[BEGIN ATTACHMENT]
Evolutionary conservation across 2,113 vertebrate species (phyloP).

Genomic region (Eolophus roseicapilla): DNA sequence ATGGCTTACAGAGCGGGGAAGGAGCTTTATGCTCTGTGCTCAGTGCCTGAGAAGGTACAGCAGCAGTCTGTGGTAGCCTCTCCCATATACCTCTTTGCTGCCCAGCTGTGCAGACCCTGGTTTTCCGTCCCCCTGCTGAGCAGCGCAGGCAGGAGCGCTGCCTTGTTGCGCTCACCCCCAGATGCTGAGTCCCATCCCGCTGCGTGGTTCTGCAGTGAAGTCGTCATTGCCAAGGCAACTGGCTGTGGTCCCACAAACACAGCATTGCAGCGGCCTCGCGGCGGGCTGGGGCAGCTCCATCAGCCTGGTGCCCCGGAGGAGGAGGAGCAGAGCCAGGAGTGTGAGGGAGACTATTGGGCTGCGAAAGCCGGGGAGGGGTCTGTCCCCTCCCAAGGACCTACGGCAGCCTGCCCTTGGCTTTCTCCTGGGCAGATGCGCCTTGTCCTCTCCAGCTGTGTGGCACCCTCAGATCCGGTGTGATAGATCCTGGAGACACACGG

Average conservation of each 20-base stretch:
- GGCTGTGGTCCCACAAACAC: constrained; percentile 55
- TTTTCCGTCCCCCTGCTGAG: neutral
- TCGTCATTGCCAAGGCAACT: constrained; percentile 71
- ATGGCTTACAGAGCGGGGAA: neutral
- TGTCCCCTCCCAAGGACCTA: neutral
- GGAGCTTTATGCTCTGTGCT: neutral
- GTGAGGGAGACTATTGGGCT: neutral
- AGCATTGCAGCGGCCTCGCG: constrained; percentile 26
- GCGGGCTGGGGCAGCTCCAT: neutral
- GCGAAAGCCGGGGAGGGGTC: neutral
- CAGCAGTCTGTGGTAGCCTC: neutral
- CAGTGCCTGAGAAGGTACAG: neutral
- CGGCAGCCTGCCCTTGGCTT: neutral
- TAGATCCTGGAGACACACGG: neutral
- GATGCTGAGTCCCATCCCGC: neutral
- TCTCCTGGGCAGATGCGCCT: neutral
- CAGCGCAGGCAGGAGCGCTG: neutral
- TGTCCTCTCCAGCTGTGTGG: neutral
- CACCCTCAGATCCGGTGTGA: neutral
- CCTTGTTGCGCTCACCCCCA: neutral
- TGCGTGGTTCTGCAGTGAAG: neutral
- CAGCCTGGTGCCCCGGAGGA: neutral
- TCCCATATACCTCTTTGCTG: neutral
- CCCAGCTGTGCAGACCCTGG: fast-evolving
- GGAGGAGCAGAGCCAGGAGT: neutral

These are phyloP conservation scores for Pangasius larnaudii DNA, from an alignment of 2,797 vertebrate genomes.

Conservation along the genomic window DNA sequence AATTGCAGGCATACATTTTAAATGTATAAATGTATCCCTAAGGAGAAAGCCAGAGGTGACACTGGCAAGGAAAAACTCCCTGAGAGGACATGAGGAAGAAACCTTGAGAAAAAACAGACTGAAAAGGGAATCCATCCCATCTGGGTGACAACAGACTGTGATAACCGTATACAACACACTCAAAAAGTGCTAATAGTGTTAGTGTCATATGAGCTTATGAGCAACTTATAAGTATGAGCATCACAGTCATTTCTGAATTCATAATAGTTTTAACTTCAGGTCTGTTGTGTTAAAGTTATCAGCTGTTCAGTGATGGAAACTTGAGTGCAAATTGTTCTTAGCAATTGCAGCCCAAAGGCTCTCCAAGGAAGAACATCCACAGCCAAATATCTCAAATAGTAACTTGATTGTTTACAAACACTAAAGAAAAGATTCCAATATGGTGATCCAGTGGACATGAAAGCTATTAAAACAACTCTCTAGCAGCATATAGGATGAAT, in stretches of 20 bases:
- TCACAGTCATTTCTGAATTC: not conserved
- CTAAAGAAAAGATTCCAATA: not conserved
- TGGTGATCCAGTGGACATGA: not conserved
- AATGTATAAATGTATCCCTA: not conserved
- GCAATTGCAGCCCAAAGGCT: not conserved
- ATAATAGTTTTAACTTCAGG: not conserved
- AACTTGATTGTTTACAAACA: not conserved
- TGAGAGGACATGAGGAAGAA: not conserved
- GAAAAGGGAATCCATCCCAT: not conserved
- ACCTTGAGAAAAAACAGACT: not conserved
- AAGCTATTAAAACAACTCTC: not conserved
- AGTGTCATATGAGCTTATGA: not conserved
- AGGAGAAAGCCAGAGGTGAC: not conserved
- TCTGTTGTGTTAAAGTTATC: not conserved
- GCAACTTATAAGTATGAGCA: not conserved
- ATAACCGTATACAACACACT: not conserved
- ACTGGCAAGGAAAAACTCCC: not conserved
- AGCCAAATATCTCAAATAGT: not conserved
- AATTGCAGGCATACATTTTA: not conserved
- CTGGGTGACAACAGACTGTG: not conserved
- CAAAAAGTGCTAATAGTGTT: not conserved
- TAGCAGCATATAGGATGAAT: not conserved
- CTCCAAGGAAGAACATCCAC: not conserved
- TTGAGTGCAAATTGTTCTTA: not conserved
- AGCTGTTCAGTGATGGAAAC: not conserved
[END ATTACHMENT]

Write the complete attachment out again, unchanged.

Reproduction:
Evolutionary conservation across 2,113 vertebrate species (phyloP).

Genomic region (Eolophus roseicapilla): DNA sequence ATGGCTTACAGAGCGGGGAAGGAGCTTTATGCTCTGTGCTCAGTGCCTGAGAAGGTACAGCAGCAGTCTGTGGTAGCCTCTCCCATATACCTCTTTGCTGCCCAGCTGTGCAGACCCTGGTTTTCCGTCCCCCTGCTGAGCAGCGCAGGCAGGAGCGCTGCCTTGTTGCGCTCACCCCCAGATGCTGAGTCCCATCCCGCTGCGTGGTTCTGCAGTGAAGTCGTCATTGCCAAGGCAACTGGCTGTGGTCCCACAAACACAGCATTGCAGCGGCCTCGCGGCGGGCTGGGGCAGCTCCATCAGCCTGGTGCCCCGGAGGAGGAGGAGCAGAGCCAGGAGTGTGAGGGAGACTATTGGGCTGCGAAAGCCGGGGAGGGGTCTGTCCCCTCCCAAGGACCTACGGCAGCCTGCCCTTGGCTTTCTCCTGGGCAGATGCGCCTTGTCCTCTCCAGCTGTGTGGCACCCTCAGATCCGGTGTGATAGATCCTGGAGACACACGG

Average conservation of each 20-base stretch:
- GGCTGTGGTCCCACAAACAC: constrained; percentile 55
- TTTTCCGTCCCCCTGCTGAG: neutral
- TCGTCATTGCCAAGGCAACT: constrained; percentile 71
- ATGGCTTACAGAGCGGGGAA: neutral
- TGTCCCCTCCCAAGGACCTA: neutral
- GGAGCTTTATGCTCTGTGCT: neutral
- GTGAGGGAGACTATTGGGCT: neutral
- AGCATTGCAGCGGCCTCGCG: constrained; percentile 26
- GCGGGCTGGGGCAGCTCCAT: neutral
- GCGAAAGCCGGGGAGGGGTC: neutral
- CAGCAGTCTGTGGTAGCCTC: neutral
- CAGTGCCTGAGAAGGTACAG: neutral
- CGGCAGCCTGCCCTTGGCTT: neutral
- TAGATCCTGGAGACACACGG: neutral
- GATGCTGAGTCCCATCCCGC: neutral
- TCTCCTGGGCAGATGCGCCT: neutral
- CAGCGCAGGCAGGAGCGCTG: neutral
- TGTCCTCTCCAGCTGTGTGG: neutral
- CACCCTCAGATCCGGTGTGA: neutral
- CCTTGTTGCGCTCACCCCCA: neutral
- TGCGTGGTTCTGCAGTGAAG: neutral
- CAGCCTGGTGCCCCGGAGGA: neutral
- TCCCATATACCTCTTTGCTG: neutral
- CCCAGCTGTGCAGACCCTGG: fast-evolving
- GGAGGAGCAGAGCCAGGAGT: neutral

These are phyloP conservation scores for Pangasius larnaudii DNA, from an alignment of 2,797 vertebrate genomes.

Conservation along the genomic window DNA sequence AATTGCAGGCATACATTTTAAATGTATAAATGTATCCCTAAGGAGAAAGCCAGAGGTGACACTGGCAAGGAAAAACTCCCTGAGAGGACATGAGGAAGAAACCTTGAGAAAAAACAGACTGAAAAGGGAATCCATCCCATCTGGGTGACAACAGACTGTGATAACCGTATACAACACACTCAAAAAGTGCTAATAGTGTTAGTGTCATATGAGCTTATGAGCAACTTATAAGTATGAGCATCACAGTCATTTCTGAATTCATAATAGTTTTAACTTCAGGTCTGTTGTGTTAAAGTTATCAGCTGTTCAGTGATGGAAACTTGAGTGCAAATTGTTCTTAGCAATTGCAGCCCAAAGGCTCTCCAAGGAAGAACATCCACAGCCAAATATCTCAAATAGTAACTTGATTGTTTACAAACACTAAAGAAAAGATTCCAATATGGTGATCCAGTGGACATGAAAGCTATTAAAACAACTCTCTAGCAGCATATAGGATGAAT, in stretches of 20 bases:
- TCACAGTCATTTCTGAATTC: not conserved
- CTAAAGAAAAGATTCCAATA: not conserved
- TGGTGATCCAGTGGACATGA: not conserved
- AATGTATAAATGTATCCCTA: not conserved
- GCAATTGCAGCCCAAAGGCT: not conserved
- ATAATAGTTTTAACTTCAGG: not conserved
- AACTTGATTGTTTACAAACA: not conserved
- TGAGAGGACATGAGGAAGAA: not conserved
- GAAAAGGGAATCCATCCCAT: not conserved
- ACCTTGAGAAAAAACAGACT: not conserved
- AAGCTATTAAAACAACTCTC: not conserved
- AGTGTCATATGAGCTTATGA: not conserved
- AGGAGAAAGCCAGAGGTGAC: not conserved
- TCTGTTGTGTTAAAGTTATC: not conserved
- GCAACTTATAAGTATGAGCA: not conserved
- ATAACCGTATACAACACACT: not conserved
- ACTGGCAAGGAAAAACTCCC: not conserved
- AGCCAAATATCTCAAATAGT: not conserved
- AATTGCAGGCATACATTTTA: not conserved
- CTGGGTGACAACAGACTGTG: not conserved
- CAAAAAGTGCTAATAGTGTT: not conserved
- TAGCAGCATATAGGATGAAT: not conserved
- CTCCAAGGAAGAACATCCAC: not conserved
- TTGAGTGCAAATTGTTCTTA: not conserved
- AGCTGTTCAGTGATGGAAAC: not conserved